Sunday, August 30, 2009


It's been a couple of weeks since our last post. We were enjoying the company of the DeCarlo's in Shepherdstown, KY, when we experienced a mechanical issue that had to be addressed, and would mean we needed to think about heading for the Tiffin factory in Red Bay, Alabama, earlier than we had anticipated. The problem meant we had no front air conditioner, water heater or microwave oven. The transfer switch had shorted - don't even ask me what that is.

However, we did have the back air conditioner and a coffee maker. So we decided to enjoy a day in Elizabethtown, not too far away, where we had planned a day excursion. The Schmidt's Coca Cola Museum, one of the biggest collection of Coca Cola memorabilia EVER - they say bigger than the Museum in Atlanta. At the end of the tour you can purchase a nickel coke.

Another famous attraction in Elizabethtown was Swope's Cars of Yesteryear, a private collection of automobiles and rare vintage automobiles. There's even a letter from Clyde Barrow (of the Bonnie and Clyde fame)to Henry Ford complimenting the performance of the Ford V8.

Before we say goodbye to Ray, Louise and Abby, we head south and spend the night in Bowling Green, Kentucky, the location of the Corvette Plant and the National Corvette Museum. We all picked out Corvettes - there were several waiting to be picked up by their new owners. So much history! The Corvette plant is still open - however, they were closed for a couple of weeks when we came through. We found a campground called River Bend which would be the dream of everyone who loves amusement parks - this place comes alive on the weekends...we had caught it JUST right!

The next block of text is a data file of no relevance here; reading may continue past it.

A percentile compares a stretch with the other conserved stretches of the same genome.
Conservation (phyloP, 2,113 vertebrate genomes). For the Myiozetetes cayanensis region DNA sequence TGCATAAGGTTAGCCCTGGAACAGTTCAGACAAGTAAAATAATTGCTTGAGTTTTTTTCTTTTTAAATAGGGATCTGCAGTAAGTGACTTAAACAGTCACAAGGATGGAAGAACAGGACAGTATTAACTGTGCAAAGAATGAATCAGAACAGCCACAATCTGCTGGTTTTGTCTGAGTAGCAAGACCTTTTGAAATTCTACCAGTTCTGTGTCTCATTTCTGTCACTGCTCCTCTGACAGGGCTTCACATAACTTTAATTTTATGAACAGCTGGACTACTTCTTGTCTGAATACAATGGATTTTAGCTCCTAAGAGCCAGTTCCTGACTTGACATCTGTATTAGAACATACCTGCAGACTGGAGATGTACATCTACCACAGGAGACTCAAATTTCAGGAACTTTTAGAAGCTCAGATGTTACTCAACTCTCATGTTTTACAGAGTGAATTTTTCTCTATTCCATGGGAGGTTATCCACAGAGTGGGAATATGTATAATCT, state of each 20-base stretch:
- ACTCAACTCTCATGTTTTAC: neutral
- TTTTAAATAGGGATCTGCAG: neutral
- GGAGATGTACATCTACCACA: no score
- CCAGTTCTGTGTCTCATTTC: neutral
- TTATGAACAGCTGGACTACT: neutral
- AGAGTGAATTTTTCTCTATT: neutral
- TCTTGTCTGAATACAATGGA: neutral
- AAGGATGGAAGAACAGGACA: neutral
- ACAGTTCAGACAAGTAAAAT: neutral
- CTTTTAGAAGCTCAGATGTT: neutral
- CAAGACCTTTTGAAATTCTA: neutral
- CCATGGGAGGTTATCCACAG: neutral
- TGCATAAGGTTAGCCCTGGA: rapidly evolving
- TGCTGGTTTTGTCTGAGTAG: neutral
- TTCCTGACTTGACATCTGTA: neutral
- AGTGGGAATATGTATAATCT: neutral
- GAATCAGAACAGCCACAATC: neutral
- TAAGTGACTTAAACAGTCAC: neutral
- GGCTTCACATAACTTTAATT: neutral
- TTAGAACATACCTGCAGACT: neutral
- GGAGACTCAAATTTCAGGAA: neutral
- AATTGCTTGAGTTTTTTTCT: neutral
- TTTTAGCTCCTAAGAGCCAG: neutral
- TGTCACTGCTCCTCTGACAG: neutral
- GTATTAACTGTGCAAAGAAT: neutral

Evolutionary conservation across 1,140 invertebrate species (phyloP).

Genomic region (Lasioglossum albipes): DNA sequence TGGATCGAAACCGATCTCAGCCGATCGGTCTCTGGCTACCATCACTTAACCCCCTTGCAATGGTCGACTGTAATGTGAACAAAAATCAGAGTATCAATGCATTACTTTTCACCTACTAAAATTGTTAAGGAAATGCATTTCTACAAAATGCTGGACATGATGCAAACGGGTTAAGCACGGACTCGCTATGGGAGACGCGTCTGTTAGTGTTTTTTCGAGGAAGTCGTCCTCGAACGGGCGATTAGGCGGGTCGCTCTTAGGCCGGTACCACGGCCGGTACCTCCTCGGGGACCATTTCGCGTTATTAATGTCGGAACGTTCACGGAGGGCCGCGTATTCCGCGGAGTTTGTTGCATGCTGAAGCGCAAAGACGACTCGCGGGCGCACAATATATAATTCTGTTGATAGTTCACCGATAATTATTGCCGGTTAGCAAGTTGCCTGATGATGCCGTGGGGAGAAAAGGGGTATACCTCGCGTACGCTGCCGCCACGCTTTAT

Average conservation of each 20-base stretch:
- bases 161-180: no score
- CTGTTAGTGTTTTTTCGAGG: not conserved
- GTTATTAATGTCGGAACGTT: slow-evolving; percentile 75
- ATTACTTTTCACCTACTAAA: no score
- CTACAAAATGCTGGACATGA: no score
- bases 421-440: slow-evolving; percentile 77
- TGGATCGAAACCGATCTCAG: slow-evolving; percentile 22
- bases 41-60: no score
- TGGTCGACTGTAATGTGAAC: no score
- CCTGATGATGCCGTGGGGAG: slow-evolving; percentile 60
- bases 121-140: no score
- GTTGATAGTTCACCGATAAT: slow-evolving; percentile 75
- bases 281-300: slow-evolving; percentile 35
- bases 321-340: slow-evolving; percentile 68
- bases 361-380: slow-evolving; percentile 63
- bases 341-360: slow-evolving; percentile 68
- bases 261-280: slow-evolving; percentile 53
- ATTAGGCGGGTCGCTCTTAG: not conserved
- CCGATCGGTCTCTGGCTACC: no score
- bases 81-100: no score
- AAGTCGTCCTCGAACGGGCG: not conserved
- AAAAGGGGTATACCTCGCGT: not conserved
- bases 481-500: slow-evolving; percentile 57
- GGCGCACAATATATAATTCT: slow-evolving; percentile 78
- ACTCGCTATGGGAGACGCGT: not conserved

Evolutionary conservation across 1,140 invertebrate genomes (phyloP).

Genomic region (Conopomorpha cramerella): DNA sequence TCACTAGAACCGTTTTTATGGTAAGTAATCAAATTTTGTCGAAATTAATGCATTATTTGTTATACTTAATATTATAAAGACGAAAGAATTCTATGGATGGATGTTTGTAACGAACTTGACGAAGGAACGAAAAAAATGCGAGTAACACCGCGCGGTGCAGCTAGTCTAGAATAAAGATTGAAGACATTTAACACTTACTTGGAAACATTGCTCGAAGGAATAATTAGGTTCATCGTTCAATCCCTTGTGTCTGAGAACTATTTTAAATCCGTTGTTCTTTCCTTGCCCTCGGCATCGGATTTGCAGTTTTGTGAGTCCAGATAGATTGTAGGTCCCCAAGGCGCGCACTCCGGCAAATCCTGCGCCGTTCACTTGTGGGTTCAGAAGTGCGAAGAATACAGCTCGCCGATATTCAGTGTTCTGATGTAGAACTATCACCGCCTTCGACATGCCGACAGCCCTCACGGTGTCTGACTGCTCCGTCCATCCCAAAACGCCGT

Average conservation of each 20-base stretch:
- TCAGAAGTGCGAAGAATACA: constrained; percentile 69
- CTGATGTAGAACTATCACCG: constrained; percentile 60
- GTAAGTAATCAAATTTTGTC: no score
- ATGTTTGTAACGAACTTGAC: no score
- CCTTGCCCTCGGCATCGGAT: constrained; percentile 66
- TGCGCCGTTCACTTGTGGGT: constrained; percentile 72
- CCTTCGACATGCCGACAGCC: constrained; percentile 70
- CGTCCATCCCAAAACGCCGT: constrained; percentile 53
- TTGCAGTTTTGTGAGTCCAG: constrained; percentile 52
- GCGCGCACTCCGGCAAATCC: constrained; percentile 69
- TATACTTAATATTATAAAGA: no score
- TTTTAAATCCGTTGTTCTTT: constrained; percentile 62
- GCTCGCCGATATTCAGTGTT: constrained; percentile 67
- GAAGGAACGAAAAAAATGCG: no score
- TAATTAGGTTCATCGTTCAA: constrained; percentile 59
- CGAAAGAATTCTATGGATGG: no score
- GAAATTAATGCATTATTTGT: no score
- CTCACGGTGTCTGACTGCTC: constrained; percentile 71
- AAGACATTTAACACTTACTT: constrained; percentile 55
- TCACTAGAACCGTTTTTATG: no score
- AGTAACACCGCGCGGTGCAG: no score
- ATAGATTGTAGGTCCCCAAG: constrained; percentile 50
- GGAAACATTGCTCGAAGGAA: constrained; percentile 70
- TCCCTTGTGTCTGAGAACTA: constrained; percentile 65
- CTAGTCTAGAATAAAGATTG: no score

We say our goodbye's to Ray and Louise the next morning. They head back to Florida and we go our separate ways while navigating through Nashville. We wanted to stop so bad to see some close friends; however, it was now a necessity to get to Red Bay...on the northwestern side of Alabama - about a mile from Mississippi.

Friday, August 14, 2009


We can go home now, RV says. He's seen the Louisville Slugger Factory, and it was more than he ever imagined. He held Mickey Mantle's and Rod Carew's bat, etc. and I don't EVEN know all the other significant things. Bob really enjoyed seeing the "Ft Knox of Louisville Slugger's on display that were used by so many stars as well as super-stars. They were making Josh Hamilton's bats in the factory. The 24,000 sf museum has interactive displays, exhibits and a film highlighting the history of the company and baseball's greatest hitters. I had been there when I was about 11 years old; however, they still gave me a mini bat. You know if any of these pictures are too small, just click on the one you'd like to see. It is pretty impressive that what used to take 30 minutes to produce one bat, now takes 30 seconds with the use of modern techology.